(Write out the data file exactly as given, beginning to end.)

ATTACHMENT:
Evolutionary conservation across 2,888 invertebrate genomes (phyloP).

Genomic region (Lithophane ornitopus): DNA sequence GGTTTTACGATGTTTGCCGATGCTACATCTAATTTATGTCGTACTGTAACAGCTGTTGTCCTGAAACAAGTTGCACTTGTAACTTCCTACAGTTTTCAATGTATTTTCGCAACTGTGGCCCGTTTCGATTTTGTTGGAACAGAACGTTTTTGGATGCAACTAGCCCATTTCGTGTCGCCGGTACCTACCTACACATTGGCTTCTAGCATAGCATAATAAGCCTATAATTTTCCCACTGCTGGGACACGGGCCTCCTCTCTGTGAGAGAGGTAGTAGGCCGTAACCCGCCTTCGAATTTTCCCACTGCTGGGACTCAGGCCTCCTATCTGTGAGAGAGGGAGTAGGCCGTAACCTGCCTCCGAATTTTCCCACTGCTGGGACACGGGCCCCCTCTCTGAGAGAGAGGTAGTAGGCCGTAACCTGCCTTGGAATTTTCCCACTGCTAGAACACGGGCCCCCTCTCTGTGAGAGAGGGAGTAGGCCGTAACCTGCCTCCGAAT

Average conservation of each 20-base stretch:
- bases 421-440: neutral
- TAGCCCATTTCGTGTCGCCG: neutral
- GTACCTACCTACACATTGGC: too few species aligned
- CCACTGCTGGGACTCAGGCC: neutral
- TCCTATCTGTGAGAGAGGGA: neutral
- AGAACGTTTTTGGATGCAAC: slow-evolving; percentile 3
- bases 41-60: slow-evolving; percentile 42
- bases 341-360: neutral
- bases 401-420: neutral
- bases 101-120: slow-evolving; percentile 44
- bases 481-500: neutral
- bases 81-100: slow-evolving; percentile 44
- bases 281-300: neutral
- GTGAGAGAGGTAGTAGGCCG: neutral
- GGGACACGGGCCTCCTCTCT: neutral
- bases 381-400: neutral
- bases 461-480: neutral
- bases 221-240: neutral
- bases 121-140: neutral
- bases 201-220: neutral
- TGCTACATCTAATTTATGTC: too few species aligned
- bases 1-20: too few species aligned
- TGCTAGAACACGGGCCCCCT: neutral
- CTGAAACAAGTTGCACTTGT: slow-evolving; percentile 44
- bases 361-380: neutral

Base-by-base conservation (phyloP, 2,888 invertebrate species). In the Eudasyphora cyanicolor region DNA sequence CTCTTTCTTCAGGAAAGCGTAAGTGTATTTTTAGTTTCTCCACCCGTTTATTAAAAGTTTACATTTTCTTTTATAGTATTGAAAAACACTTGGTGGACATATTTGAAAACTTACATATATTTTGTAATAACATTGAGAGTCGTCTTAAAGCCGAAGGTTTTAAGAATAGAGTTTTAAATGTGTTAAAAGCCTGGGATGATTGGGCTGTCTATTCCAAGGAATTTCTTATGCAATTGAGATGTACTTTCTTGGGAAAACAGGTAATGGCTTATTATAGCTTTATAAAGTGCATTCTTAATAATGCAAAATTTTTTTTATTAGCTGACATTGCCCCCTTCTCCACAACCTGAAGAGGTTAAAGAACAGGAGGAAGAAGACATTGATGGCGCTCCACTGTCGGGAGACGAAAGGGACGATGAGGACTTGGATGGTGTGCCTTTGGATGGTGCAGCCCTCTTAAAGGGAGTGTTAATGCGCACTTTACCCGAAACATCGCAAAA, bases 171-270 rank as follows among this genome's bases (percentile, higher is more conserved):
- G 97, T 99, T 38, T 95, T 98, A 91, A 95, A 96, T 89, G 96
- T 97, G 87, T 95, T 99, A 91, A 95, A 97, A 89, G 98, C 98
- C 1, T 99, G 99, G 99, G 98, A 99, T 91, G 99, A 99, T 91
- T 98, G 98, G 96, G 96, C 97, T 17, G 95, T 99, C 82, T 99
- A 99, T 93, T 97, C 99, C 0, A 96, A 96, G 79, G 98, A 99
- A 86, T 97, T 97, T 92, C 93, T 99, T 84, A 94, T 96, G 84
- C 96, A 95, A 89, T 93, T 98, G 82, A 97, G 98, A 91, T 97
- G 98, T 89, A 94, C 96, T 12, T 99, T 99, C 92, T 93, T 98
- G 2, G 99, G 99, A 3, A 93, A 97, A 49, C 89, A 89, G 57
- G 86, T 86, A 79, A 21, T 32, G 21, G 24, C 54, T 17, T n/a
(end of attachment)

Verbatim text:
Evolutionary conservation across 2,888 invertebrate genomes (phyloP).

Genomic region (Lithophane ornitopus): DNA sequence GGTTTTACGATGTTTGCCGATGCTACATCTAATTTATGTCGTACTGTAACAGCTGTTGTCCTGAAACAAGTTGCACTTGTAACTTCCTACAGTTTTCAATGTATTTTCGCAACTGTGGCCCGTTTCGATTTTGTTGGAACAGAACGTTTTTGGATGCAACTAGCCCATTTCGTGTCGCCGGTACCTACCTACACATTGGCTTCTAGCATAGCATAATAAGCCTATAATTTTCCCACTGCTGGGACACGGGCCTCCTCTCTGTGAGAGAGGTAGTAGGCCGTAACCCGCCTTCGAATTTTCCCACTGCTGGGACTCAGGCCTCCTATCTGTGAGAGAGGGAGTAGGCCGTAACCTGCCTCCGAATTTTCCCACTGCTGGGACACGGGCCCCCTCTCTGAGAGAGAGGTAGTAGGCCGTAACCTGCCTTGGAATTTTCCCACTGCTAGAACACGGGCCCCCTCTCTGTGAGAGAGGGAGTAGGCCGTAACCTGCCTCCGAAT

Average conservation of each 20-base stretch:
- bases 421-440: neutral
- TAGCCCATTTCGTGTCGCCG: neutral
- GTACCTACCTACACATTGGC: too few species aligned
- CCACTGCTGGGACTCAGGCC: neutral
- TCCTATCTGTGAGAGAGGGA: neutral
- AGAACGTTTTTGGATGCAAC: slow-evolving; percentile 3
- bases 41-60: slow-evolving; percentile 42
- bases 341-360: neutral
- bases 401-420: neutral
- bases 101-120: slow-evolving; percentile 44
- bases 481-500: neutral
- bases 81-100: slow-evolving; percentile 44
- bases 281-300: neutral
- GTGAGAGAGGTAGTAGGCCG: neutral
- GGGACACGGGCCTCCTCTCT: neutral
- bases 381-400: neutral
- bases 461-480: neutral
- bases 221-240: neutral
- bases 121-140: neutral
- bases 201-220: neutral
- TGCTACATCTAATTTATGTC: too few species aligned
- bases 1-20: too few species aligned
- TGCTAGAACACGGGCCCCCT: neutral
- CTGAAACAAGTTGCACTTGT: slow-evolving; percentile 44
- bases 361-380: neutral

Base-by-base conservation (phyloP, 2,888 invertebrate species). In the Eudasyphora cyanicolor region DNA sequence CTCTTTCTTCAGGAAAGCGTAAGTGTATTTTTAGTTTCTCCACCCGTTTATTAAAAGTTTACATTTTCTTTTATAGTATTGAAAAACACTTGGTGGACATATTTGAAAACTTACATATATTTTGTAATAACATTGAGAGTCGTCTTAAAGCCGAAGGTTTTAAGAATAGAGTTTTAAATGTGTTAAAAGCCTGGGATGATTGGGCTGTCTATTCCAAGGAATTTCTTATGCAATTGAGATGTACTTTCTTGGGAAAACAGGTAATGGCTTATTATAGCTTTATAAAGTGCATTCTTAATAATGCAAAATTTTTTTTATTAGCTGACATTGCCCCCTTCTCCACAACCTGAAGAGGTTAAAGAACAGGAGGAAGAAGACATTGATGGCGCTCCACTGTCGGGAGACGAAAGGGACGATGAGGACTTGGATGGTGTGCCTTTGGATGGTGCAGCCCTCTTAAAGGGAGTGTTAATGCGCACTTTACCCGAAACATCGCAAAA, bases 171-270 rank as follows among this genome's bases (percentile, higher is more conserved):
- G 97, T 99, T 38, T 95, T 98, A 91, A 95, A 96, T 89, G 96
- T 97, G 87, T 95, T 99, A 91, A 95, A 97, A 89, G 98, C 98
- C 1, T 99, G 99, G 99, G 98, A 99, T 91, G 99, A 99, T 91
- T 98, G 98, G 96, G 96, C 97, T 17, G 95, T 99, C 82, T 99
- A 99, T 93, T 97, C 99, C 0, A 96, A 96, G 79, G 98, A 99
- A 86, T 97, T 97, T 92, C 93, T 99, T 84, A 94, T 96, G 84
- C 96, A 95, A 89, T 93, T 98, G 82, A 97, G 98, A 91, T 97
- G 98, T 89, A 94, C 96, T 12, T 99, T 99, C 92, T 93, T 98
- G 2, G 99, G 99, A 3, A 93, A 97, A 49, C 89, A 89, G 57
- G 86, T 86, A 79, A 21, T 32, G 21, G 24, C 54, T 17, T n/a